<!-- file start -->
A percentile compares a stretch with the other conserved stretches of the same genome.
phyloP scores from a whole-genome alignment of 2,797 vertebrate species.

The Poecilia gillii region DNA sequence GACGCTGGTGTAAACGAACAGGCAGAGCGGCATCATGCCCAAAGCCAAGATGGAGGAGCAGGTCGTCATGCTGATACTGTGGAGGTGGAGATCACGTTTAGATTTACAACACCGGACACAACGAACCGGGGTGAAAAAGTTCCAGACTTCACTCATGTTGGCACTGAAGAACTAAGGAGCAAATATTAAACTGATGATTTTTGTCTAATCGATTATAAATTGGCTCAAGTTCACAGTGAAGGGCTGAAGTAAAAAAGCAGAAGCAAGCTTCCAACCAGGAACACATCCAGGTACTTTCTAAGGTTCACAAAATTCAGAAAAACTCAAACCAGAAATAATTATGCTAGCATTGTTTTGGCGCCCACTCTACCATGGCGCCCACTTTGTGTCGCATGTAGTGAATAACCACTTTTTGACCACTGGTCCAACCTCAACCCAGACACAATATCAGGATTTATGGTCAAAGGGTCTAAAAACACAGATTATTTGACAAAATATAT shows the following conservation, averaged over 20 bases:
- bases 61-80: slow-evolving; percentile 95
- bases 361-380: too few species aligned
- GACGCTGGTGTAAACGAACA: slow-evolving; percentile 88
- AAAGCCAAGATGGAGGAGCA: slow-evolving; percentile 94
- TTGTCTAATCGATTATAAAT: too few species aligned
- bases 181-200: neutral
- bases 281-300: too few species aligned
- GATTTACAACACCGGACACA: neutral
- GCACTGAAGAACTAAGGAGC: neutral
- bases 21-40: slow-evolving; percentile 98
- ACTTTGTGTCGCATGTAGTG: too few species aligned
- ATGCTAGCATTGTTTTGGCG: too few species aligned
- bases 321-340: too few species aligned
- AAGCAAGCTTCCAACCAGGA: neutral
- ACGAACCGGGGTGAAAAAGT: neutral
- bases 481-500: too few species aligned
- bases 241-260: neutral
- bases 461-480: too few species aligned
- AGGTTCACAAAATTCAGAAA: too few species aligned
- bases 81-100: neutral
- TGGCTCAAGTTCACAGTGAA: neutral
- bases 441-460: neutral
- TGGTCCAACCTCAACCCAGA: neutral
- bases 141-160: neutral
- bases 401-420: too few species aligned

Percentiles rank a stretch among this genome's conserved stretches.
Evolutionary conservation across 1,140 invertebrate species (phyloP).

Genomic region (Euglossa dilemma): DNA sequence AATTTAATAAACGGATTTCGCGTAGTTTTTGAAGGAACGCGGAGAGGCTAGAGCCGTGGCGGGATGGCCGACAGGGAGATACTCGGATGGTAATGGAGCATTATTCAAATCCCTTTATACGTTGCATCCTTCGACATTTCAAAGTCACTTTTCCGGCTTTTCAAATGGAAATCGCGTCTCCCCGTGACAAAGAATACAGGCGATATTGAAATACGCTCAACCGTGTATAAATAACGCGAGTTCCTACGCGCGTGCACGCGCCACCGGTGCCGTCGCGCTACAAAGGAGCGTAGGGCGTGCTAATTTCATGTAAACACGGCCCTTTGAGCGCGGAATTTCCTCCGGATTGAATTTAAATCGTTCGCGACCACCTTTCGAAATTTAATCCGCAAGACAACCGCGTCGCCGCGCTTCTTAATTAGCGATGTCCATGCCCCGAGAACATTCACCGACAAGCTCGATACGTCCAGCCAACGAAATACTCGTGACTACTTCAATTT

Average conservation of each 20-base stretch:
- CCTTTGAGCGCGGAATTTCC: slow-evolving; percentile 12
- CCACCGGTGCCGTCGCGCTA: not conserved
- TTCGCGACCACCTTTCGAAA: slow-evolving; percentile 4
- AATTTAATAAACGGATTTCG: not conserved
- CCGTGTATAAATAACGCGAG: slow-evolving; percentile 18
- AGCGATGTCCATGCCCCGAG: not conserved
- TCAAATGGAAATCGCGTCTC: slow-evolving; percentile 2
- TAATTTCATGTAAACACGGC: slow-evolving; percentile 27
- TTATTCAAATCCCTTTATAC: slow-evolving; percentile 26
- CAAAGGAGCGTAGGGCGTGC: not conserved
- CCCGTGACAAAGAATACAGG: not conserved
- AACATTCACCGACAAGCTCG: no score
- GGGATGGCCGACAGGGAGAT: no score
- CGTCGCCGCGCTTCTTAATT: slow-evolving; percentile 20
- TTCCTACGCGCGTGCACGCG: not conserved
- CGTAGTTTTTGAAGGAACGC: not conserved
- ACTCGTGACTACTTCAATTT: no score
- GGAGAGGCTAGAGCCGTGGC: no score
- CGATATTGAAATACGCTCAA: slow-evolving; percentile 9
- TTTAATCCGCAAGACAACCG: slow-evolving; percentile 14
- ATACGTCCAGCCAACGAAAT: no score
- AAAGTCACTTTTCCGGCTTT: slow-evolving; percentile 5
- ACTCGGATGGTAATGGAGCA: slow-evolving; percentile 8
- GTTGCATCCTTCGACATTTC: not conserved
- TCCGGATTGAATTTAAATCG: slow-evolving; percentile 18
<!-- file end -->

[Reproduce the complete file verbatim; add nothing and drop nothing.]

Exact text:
A percentile compares a stretch with the other conserved stretches of the same genome.
phyloP scores from a whole-genome alignment of 2,797 vertebrate species.

The Poecilia gillii region DNA sequence GACGCTGGTGTAAACGAACAGGCAGAGCGGCATCATGCCCAAAGCCAAGATGGAGGAGCAGGTCGTCATGCTGATACTGTGGAGGTGGAGATCACGTTTAGATTTACAACACCGGACACAACGAACCGGGGTGAAAAAGTTCCAGACTTCACTCATGTTGGCACTGAAGAACTAAGGAGCAAATATTAAACTGATGATTTTTGTCTAATCGATTATAAATTGGCTCAAGTTCACAGTGAAGGGCTGAAGTAAAAAAGCAGAAGCAAGCTTCCAACCAGGAACACATCCAGGTACTTTCTAAGGTTCACAAAATTCAGAAAAACTCAAACCAGAAATAATTATGCTAGCATTGTTTTGGCGCCCACTCTACCATGGCGCCCACTTTGTGTCGCATGTAGTGAATAACCACTTTTTGACCACTGGTCCAACCTCAACCCAGACACAATATCAGGATTTATGGTCAAAGGGTCTAAAAACACAGATTATTTGACAAAATATAT shows the following conservation, averaged over 20 bases:
- bases 61-80: slow-evolving; percentile 95
- bases 361-380: too few species aligned
- GACGCTGGTGTAAACGAACA: slow-evolving; percentile 88
- AAAGCCAAGATGGAGGAGCA: slow-evolving; percentile 94
- TTGTCTAATCGATTATAAAT: too few species aligned
- bases 181-200: neutral
- bases 281-300: too few species aligned
- GATTTACAACACCGGACACA: neutral
- GCACTGAAGAACTAAGGAGC: neutral
- bases 21-40: slow-evolving; percentile 98
- ACTTTGTGTCGCATGTAGTG: too few species aligned
- ATGCTAGCATTGTTTTGGCG: too few species aligned
- bases 321-340: too few species aligned
- AAGCAAGCTTCCAACCAGGA: neutral
- ACGAACCGGGGTGAAAAAGT: neutral
- bases 481-500: too few species aligned
- bases 241-260: neutral
- bases 461-480: too few species aligned
- AGGTTCACAAAATTCAGAAA: too few species aligned
- bases 81-100: neutral
- TGGCTCAAGTTCACAGTGAA: neutral
- bases 441-460: neutral
- TGGTCCAACCTCAACCCAGA: neutral
- bases 141-160: neutral
- bases 401-420: too few species aligned

Percentiles rank a stretch among this genome's conserved stretches.
Evolutionary conservation across 1,140 invertebrate species (phyloP).

Genomic region (Euglossa dilemma): DNA sequence AATTTAATAAACGGATTTCGCGTAGTTTTTGAAGGAACGCGGAGAGGCTAGAGCCGTGGCGGGATGGCCGACAGGGAGATACTCGGATGGTAATGGAGCATTATTCAAATCCCTTTATACGTTGCATCCTTCGACATTTCAAAGTCACTTTTCCGGCTTTTCAAATGGAAATCGCGTCTCCCCGTGACAAAGAATACAGGCGATATTGAAATACGCTCAACCGTGTATAAATAACGCGAGTTCCTACGCGCGTGCACGCGCCACCGGTGCCGTCGCGCTACAAAGGAGCGTAGGGCGTGCTAATTTCATGTAAACACGGCCCTTTGAGCGCGGAATTTCCTCCGGATTGAATTTAAATCGTTCGCGACCACCTTTCGAAATTTAATCCGCAAGACAACCGCGTCGCCGCGCTTCTTAATTAGCGATGTCCATGCCCCGAGAACATTCACCGACAAGCTCGATACGTCCAGCCAACGAAATACTCGTGACTACTTCAATTT

Average conservation of each 20-base stretch:
- CCTTTGAGCGCGGAATTTCC: slow-evolving; percentile 12
- CCACCGGTGCCGTCGCGCTA: not conserved
- TTCGCGACCACCTTTCGAAA: slow-evolving; percentile 4
- AATTTAATAAACGGATTTCG: not conserved
- CCGTGTATAAATAACGCGAG: slow-evolving; percentile 18
- AGCGATGTCCATGCCCCGAG: not conserved
- TCAAATGGAAATCGCGTCTC: slow-evolving; percentile 2
- TAATTTCATGTAAACACGGC: slow-evolving; percentile 27
- TTATTCAAATCCCTTTATAC: slow-evolving; percentile 26
- CAAAGGAGCGTAGGGCGTGC: not conserved
- CCCGTGACAAAGAATACAGG: not conserved
- AACATTCACCGACAAGCTCG: no score
- GGGATGGCCGACAGGGAGAT: no score
- CGTCGCCGCGCTTCTTAATT: slow-evolving; percentile 20
- TTCCTACGCGCGTGCACGCG: not conserved
- CGTAGTTTTTGAAGGAACGC: not conserved
- ACTCGTGACTACTTCAATTT: no score
- GGAGAGGCTAGAGCCGTGGC: no score
- CGATATTGAAATACGCTCAA: slow-evolving; percentile 9
- TTTAATCCGCAAGACAACCG: slow-evolving; percentile 14
- ATACGTCCAGCCAACGAAAT: no score
- AAAGTCACTTTTCCGGCTTT: slow-evolving; percentile 5
- ACTCGGATGGTAATGGAGCA: slow-evolving; percentile 8
- GTTGCATCCTTCGACATTTC: not conserved
- TCCGGATTGAATTTAAATCG: slow-evolving; percentile 18